Fees—be clear with fees and do not allow balances to accumulate. Think about forgiving the debt of a patient or suing him/her in small claims court before turning the matter over to collections. Fee disputes can lead to more serious allegations from patients or clients.
Guarantee of a cure—never guarantee a cure—either directly or indirectly. Sometimes testimonials can indirectly imply that you are guaranteeing a cure. Let patients know the limits of psychotherapeutic intervention.
HIPAA—know for certain whether or not you are a “covered entity.” Compliance with HIPAA regulations is not necessary, and sometimes problematic, if you are not a covered entity.
Informed consent—what does this term mean in your state? For some, it simply means that certain specified disclosures must be made to the patient prior to the commencement of therapy or counseling. To others, it means that the patient must be informed, among other things, of the potential risks and benefits of services that are considered risky, experimental, or for which there exists little or no evidence of the efficacy of such treatment.
Joint legal custody—when treating a child, it is important to ascertain which parent has legal custody (as opposed to physical custody). In many states, either parent can consent to the treatment of the child where there exists a court order of joint legal custody. Some court orders may specify additional conditions and some state laws may require notification of the other parent where only one gives initial consent to treat. Be careful in this area of practice, since tensions run high in these kinds of cases. Know the law in your state with exactitude!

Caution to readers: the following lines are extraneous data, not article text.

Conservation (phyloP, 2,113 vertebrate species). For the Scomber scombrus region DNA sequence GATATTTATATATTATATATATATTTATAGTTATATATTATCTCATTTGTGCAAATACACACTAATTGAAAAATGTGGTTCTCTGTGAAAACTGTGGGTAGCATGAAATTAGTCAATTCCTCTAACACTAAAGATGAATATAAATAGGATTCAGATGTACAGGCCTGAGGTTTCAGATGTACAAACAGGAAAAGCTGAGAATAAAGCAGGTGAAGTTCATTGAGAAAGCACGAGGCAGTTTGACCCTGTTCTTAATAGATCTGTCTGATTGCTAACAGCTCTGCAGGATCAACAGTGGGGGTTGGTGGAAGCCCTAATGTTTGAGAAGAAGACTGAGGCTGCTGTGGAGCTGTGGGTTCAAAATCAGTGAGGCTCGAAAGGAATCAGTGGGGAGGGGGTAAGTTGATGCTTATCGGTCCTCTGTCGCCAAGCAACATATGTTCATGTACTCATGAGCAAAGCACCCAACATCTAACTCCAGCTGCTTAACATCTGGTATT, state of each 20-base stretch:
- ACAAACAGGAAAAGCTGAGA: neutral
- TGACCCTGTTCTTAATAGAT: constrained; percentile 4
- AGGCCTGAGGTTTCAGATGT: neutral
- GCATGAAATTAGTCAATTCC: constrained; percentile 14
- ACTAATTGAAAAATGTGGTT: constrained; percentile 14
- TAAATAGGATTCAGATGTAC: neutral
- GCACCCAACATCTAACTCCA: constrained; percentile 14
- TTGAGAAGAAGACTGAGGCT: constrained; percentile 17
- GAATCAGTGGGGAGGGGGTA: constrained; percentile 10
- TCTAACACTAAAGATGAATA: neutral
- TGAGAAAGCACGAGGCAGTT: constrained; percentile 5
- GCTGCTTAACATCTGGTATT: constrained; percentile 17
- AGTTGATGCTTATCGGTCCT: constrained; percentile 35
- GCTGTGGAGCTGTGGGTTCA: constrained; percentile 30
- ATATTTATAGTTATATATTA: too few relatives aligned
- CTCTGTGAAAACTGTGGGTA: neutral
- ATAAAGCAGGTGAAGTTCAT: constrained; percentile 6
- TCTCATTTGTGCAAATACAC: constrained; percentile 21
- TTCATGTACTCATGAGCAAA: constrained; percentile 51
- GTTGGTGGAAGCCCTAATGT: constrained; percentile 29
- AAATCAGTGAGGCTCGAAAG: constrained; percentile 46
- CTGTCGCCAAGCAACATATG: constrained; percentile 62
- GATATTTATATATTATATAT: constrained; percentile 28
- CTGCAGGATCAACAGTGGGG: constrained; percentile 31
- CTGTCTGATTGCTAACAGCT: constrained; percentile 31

Kids—who is the holder of the privilege when you treat a minor of the age of 6 or 16? State laws vary, but in many states, the child is the holder of the privilege unless there is a court appointed guardian or conservator.
Liability—remember, there is liability in civil lawsuits for negligence, and liability in criminal cases—like insurance fraud, failure to report child abuse, or sex with a patient (in many states). There is also liability with respect to the licensing board for violations of the licensing law (e.g., unprofessional conduct) or other laws.
Malpractice insurance—make sure you never make the mistake of letting it lapse. You may not receive notification of a renewal for a variety of reasons. The responsibility is yours. Also remember, you are required to promptly notify the insurer, in writing, when you are aware that you may have done something, or not done something, or something may have occurred in your rendering of professional services that may lead to a claim.